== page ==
Hot Topics: Recirculator Pump Shouldn't Be On Fire

A burnt-up hot water recirculation pump.

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If you have to wait at an open tap for the water to heat up, a hot water recirculation pump can solve that issue, saving you time and money and water. But there’s all kinds of heat and gasses around your water heater, so if things aren’t installed properly it can get ugly, or even deadly. Let the Forum take a look to spot the dangers.

Original Post: Grundfos Comfort Series caught fire

noblehouse Member

I have a Grundfos Comfort Series hot water recirculating pump installed on the water heater. It was here when we bought the house so I don't know how old it is. A few days ago we noticed we weren't getting hot water, and I went out to take a look. The timer seemed to be set correctly and it was plugged in, but I didn't have time to investigate further. A few days later I went out to look again, and saw that at some point it caught fire. The timer side of the pump was completely burned away. I don't know when this happened, but I'm lucky the house didn't catch fire.

Until this happened we were pleased with the system--there's a drought here in California and we were wasting a lot of water waiting for the hot water, so I'd like to get another. But now I'm hesitant -- what would cause this to happen? Is this a known problem with Grundfos pumps?

Highlights from the Thread

Rockledge Member

Wow. It looks like some serious over-heating was going on there.

I can only speculate as to what caused the pump to cook like that. Faulty wiring/electronics? Seized motor? Pump installed too close to exhaust vent?

NJ Trooper Forum Topic Moderator

Not a known problem that I'm aware of...

I myself would be on the phone to Grundfos... that's serious shyte ryte there...

lawrosa Super Moderator

It’s not installed properly... Really??? Placing the motor right on top/touching of the flue, anything would overheat. (From what I see anyway.)

I would not look for any warranty, and especially don’t show them that picture... Plus you need a straight piece of pipe off the heater not an ell directly on the draft hood.

I would look to go after the installer of said heater and/or pump install...

Last you may want to look at electrical issues and the outlet the pump was plugged into...

Just my 2 cents is all...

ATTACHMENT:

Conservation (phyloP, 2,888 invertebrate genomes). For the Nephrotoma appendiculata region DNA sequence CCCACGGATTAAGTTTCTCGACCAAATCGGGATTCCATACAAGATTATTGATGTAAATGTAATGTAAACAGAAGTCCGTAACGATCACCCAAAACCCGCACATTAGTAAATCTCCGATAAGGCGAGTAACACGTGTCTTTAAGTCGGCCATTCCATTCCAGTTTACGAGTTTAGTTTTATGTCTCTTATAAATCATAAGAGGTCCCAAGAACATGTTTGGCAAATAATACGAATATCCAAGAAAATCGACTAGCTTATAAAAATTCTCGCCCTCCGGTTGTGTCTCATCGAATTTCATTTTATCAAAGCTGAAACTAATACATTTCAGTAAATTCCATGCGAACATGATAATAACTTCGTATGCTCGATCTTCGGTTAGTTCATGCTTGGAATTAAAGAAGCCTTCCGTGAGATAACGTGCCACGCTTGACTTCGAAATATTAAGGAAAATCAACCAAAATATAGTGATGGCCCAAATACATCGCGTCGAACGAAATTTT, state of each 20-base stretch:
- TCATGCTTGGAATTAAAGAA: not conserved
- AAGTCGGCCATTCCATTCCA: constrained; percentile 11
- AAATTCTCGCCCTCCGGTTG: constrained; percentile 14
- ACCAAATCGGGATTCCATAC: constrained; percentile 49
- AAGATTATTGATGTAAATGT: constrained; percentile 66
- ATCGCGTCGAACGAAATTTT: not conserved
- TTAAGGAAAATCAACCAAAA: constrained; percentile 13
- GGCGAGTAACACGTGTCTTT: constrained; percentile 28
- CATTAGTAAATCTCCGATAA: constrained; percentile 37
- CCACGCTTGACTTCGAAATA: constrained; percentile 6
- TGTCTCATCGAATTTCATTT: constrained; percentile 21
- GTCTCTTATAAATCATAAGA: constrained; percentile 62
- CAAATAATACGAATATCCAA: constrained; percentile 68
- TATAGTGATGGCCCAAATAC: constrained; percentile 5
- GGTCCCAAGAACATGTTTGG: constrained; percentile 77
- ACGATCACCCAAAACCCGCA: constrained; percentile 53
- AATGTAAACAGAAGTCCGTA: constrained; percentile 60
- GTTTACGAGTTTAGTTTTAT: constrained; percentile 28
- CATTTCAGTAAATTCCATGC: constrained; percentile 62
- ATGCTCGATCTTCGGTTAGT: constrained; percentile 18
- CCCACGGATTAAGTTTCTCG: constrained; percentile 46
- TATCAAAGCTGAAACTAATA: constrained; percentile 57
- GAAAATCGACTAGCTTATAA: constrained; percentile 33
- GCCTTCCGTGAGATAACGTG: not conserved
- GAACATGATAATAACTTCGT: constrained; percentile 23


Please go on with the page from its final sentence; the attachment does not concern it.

noblehouse Member

Thanks all for your insights. Regarding the location of the pump, it's not actually touching the flue...that's just the perspective of the photo. It is pretty close though. But that's where the hot water pipe is. Should the pump be installed somewhere else?

Hot Topics, Recirculator Pump Shouldn’t Be On Fire, hot water

My guess is that the installer was the previous homeowner. We know he was quite the do-it-yourselfer (and not in a good way). We've had to correct other instances of his handiwork.

Hot Topics, Recirculator Pump Shouldn’t Be On Fire, hot water

lawrosa Super Moderator

Oh my... Clearly you have draft issues... Look at the red and blue inserts at the h/c nipples. You see they are melted? That means flue gas is rolling out and into the home... You have chimney blockage or lack of draft...

Please have a working CO detector for you and your family's safety... (You can Die!!!!)

The flue needs to be checked, and/or heater, and corrected ASAP!!!!

(That’s your over heating issue IMO)

Your pump is the least of your concerns at this point...

NJ Trooper Forum Topic Moderator

Yeah... those new pics tell all!

Where does the flue pipe go after it leaves the pictures?

Second the CO detectors... loud enough to wake NJ Trooper out of a Sam Adams Coma.

I bet there's no “earthquake straps” on that unit either.

noblehouse Member

Wow, this is why you ask the experts.

We do have CO detectors in the house. The water heater is not accessible from within the house. It is in a closet, accessed via a door on the exterior. The door is vented, so fresh air gets in.

We had the entire roof replaced last year, including the plywood, so it was all opened up and we did look at all the vents at that time. I am pretty confident that the flue pipe vents out the roof.

I've ordered a new pump and I intend to have a licensed plumber install it. I will ask him about the flue setup as well.

Thanks for all your advice.

PJmax Forum Topic Moderator

Since that is single wall flue pipe... If it goes into a wall it must be in some type of chimney.
If that flue pipe goes into a wood or sheetrock wall then it requires immediate attention as it could be a fire hazard.

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